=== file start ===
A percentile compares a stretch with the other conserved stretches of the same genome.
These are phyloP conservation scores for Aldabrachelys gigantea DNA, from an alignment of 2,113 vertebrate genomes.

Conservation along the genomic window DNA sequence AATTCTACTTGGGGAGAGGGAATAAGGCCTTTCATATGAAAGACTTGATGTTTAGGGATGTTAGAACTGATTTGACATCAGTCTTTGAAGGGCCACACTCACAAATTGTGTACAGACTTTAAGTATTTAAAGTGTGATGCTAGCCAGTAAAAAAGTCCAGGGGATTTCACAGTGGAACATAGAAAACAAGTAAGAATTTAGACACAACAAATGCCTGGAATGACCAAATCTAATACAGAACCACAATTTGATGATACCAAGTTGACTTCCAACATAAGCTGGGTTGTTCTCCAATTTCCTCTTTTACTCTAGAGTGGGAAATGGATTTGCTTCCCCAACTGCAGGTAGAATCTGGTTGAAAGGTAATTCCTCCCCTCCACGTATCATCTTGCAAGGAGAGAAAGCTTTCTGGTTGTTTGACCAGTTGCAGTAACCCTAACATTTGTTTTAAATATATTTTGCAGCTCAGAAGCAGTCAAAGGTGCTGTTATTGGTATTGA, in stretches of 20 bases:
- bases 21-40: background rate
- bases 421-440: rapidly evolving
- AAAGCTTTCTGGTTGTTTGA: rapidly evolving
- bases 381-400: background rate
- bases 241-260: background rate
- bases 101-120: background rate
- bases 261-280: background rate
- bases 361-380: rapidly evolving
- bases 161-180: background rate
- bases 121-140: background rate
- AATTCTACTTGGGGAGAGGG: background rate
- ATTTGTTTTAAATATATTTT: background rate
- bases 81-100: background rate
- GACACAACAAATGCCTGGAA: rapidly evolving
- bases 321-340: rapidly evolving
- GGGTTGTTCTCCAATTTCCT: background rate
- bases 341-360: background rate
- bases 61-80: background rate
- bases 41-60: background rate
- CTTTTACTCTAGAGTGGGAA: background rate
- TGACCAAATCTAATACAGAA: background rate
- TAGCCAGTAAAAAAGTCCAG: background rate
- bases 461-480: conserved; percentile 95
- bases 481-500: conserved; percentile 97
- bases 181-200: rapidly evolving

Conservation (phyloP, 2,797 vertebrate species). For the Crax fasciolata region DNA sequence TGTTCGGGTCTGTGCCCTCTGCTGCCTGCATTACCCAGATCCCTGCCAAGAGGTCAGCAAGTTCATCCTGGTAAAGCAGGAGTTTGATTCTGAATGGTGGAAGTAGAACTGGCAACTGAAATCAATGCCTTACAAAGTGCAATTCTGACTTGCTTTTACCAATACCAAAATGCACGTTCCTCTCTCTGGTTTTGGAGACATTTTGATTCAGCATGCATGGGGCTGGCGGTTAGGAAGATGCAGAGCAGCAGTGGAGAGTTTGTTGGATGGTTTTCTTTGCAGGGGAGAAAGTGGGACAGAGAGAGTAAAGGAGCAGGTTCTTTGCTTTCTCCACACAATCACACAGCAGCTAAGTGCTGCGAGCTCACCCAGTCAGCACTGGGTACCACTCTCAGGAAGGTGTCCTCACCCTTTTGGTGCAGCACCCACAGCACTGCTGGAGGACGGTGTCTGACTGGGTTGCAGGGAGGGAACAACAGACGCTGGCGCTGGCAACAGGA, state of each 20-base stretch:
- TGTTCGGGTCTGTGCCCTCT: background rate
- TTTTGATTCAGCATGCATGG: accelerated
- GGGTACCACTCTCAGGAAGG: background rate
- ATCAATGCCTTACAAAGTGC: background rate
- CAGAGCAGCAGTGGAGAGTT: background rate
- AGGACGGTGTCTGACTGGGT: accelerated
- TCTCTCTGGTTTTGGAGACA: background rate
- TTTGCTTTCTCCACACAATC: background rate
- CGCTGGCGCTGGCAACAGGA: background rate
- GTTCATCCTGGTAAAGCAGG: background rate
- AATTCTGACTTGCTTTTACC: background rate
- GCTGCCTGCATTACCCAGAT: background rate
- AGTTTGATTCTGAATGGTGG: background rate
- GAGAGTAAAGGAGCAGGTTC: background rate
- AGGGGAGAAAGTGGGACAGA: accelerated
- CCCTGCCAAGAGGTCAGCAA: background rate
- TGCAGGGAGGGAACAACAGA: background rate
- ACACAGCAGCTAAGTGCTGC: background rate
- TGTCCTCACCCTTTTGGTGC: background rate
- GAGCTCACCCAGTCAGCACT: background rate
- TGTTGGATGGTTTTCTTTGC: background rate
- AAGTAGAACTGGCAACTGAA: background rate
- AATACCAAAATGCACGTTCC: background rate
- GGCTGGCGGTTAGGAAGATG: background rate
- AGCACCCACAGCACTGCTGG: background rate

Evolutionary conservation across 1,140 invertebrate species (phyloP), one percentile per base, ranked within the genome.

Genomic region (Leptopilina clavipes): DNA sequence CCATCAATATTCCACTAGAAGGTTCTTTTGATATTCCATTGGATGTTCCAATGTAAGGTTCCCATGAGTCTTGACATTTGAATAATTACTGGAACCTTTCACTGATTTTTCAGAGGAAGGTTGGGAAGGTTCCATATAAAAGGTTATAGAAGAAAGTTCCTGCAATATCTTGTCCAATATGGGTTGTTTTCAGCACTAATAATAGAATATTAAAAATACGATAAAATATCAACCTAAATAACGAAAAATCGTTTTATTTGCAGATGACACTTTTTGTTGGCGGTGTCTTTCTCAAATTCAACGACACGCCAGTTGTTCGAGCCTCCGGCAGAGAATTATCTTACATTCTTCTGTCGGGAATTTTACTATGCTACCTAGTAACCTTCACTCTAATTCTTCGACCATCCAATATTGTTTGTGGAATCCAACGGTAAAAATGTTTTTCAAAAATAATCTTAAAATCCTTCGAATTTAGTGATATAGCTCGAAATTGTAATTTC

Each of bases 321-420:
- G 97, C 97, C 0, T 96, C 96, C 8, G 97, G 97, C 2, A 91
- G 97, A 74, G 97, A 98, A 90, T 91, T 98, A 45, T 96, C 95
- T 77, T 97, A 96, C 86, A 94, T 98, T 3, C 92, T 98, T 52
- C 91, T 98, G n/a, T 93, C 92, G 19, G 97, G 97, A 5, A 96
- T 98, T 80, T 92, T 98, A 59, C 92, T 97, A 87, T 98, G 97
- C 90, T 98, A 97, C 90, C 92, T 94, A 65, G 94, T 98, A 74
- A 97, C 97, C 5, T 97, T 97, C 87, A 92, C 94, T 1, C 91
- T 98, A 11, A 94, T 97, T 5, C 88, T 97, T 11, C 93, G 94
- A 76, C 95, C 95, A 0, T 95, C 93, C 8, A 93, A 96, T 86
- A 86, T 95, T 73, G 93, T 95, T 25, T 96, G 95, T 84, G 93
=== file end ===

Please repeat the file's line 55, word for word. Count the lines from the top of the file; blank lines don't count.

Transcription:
Evolutionary conservation across 1,140 invertebrate species (phyloP), one percentile per base, ranked within the genome.